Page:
Hwy. 96 turn lane into Burns’ new park discussed
By Josh Arntz
The Dickson Herald
Published April 11, 2014
The school board will “take action” during their April 24 meeting on the Burns mayor’s request for $400,000 to build a Highway 96 turn lane into the town’s new ballpark complex, Tim Potter told Burns commissioners Monday evening.
“I’m going to persuade the board to take action on your request at our (April 24) meeting,” Potter said.
Potter serves as the Burns municipal attorney and the school board chairperson. He updated the Burns commissioners during their regular meeting Monday about the school board and county’s latest schools development discussions.
Potter recalled a meeting last fall with Burns Mayor Landon Mathis, school board attorney Jack Garton, county Mayor Bob Rial and county attorney Brian Ragan at Potter’s law office.
Mathis argued then for $400,000 from the school board to build the turn lane, Potter explained; and Rial described his plan to “roll off” the county’s debt service in or around 2017.
Rial asked that schools officials create a list of priority projects. “Because of that, your request was put on hold,” Potter told Mathis.
Schools officials solicited input from architectural firms in compiling the priority list, Potter continued, and “we had a work session or two.” Schools Director Dr. Danny Weeks presented that list, which included a Burns middle school, to the county commission in March.
Based on the priority list, Rial unveiled his “Cooperation Project” to the school board March 27, recommending the county and schools system partner for $8 million in school security upgrades and facility maintenance. The county mayor “anticipates and supports” a Burns middle school by 2020, Potter noted.
“I’m optimistic it’s going to happen, and in light of that the turn lane makes a lot of sense,” Potter said.
Rial earmarked $500,000 in his “Cooperation Project” proposal for a Highway 96 turn lane into the new Burns park adjacent to Stuart-Burns Elementary School, and neighboring the likely site of a future Burns middle school.
Potter, who would abstain from voting on the turn lane funding because of the conflict of interest, explained a turn lane is “necessary” for a school at that site.
“I hope you appreciate the school board’s perspective,” Potter continued, “because we’ve already contributed money, partially for a road and pump station and done some things out there.”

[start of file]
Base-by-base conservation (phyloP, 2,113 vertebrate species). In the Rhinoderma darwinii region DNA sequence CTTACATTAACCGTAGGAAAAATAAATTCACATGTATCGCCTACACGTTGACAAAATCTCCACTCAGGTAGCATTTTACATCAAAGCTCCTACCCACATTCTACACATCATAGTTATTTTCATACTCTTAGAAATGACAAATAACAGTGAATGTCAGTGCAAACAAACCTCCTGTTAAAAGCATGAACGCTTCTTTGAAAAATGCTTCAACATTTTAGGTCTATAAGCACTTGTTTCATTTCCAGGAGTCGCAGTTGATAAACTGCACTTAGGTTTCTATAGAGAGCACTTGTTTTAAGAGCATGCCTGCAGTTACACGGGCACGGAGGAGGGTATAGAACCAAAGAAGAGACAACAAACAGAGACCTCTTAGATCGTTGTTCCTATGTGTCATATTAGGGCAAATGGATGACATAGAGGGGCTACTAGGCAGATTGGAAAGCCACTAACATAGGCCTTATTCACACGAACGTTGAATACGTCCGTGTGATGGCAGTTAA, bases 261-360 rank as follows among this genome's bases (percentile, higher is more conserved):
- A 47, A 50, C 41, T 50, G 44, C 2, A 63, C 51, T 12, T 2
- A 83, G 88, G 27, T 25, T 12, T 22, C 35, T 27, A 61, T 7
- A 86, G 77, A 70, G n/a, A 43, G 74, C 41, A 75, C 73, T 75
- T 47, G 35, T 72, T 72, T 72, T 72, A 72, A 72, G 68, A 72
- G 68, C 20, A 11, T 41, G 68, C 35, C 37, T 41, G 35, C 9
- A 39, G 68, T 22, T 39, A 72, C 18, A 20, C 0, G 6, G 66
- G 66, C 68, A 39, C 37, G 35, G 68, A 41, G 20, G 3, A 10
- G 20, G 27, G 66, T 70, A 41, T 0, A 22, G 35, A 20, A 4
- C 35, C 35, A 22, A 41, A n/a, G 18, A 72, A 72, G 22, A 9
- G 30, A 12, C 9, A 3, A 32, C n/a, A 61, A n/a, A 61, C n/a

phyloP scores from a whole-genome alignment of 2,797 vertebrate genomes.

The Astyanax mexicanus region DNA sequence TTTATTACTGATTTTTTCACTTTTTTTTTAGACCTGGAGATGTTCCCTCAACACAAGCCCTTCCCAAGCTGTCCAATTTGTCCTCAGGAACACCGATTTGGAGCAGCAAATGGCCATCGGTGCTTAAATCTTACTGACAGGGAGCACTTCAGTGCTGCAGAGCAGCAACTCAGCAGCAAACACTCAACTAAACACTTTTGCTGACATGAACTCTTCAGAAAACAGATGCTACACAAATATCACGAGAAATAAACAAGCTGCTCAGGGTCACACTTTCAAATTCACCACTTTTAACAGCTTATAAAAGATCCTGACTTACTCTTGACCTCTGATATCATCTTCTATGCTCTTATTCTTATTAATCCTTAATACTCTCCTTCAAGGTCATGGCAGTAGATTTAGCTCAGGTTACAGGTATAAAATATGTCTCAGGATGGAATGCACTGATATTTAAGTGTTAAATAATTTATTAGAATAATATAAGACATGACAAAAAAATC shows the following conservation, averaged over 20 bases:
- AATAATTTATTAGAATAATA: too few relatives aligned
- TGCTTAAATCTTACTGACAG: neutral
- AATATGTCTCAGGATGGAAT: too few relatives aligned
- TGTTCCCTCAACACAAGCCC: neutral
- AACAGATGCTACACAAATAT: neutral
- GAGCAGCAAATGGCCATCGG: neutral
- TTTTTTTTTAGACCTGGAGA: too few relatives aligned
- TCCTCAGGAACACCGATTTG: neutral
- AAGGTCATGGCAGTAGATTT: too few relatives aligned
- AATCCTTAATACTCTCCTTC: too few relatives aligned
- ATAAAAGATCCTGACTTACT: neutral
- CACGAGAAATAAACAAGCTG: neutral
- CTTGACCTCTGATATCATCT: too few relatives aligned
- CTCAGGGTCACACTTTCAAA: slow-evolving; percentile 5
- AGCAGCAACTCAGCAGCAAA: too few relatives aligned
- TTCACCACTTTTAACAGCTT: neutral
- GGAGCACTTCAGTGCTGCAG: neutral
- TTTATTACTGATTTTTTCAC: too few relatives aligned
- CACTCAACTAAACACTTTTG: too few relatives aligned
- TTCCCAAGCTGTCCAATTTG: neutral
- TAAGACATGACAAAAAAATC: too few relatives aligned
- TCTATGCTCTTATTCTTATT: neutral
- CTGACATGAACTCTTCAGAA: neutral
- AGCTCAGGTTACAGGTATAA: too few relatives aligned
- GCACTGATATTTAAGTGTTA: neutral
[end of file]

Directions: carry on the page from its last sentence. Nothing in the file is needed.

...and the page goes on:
Before they contribute more money, the school board wants to know if the school will be built and where it’ll be located, Potter added. If the proposed site will house a school, is the land large enough to support athletic facilities, he asked, or is there a better site elsewhere.
“To me it’s a logical step to put the school there,” Potter said. “We know it’s an area of the county where the growth is.”
Burns Commissioner Bill Allen suggested the commissioners complete the new park complex without a turn lane.
“I appreciate your effort sir, but over the time it’s taken here, right now I’m under the opinion we just shouldn’t take your money, and drive on with the field without a turn lane,” he said.
The school board has expressed interest in using the park’s athletic facilities for the middle school, including a football field documented in the park’s master plan. Mathis has told the school board the town doesn’t need the football field and wouldn’t build it, unless they helped pay for the required turn lane.
Both parties want a joint-user agreement for the park’s athletic facilities, but have yet to vote on an agreement. Garton prepared a user agreement draft in October, pledging $400,000 from school board for the turn lane in exchange for a football field and park land not being used by the town.
The draft agreement established a deadline to complete the football field; gave the school board priority use of that facility; and access to the park’s other athletic fields and unused park land intended for a soccer field/practice field.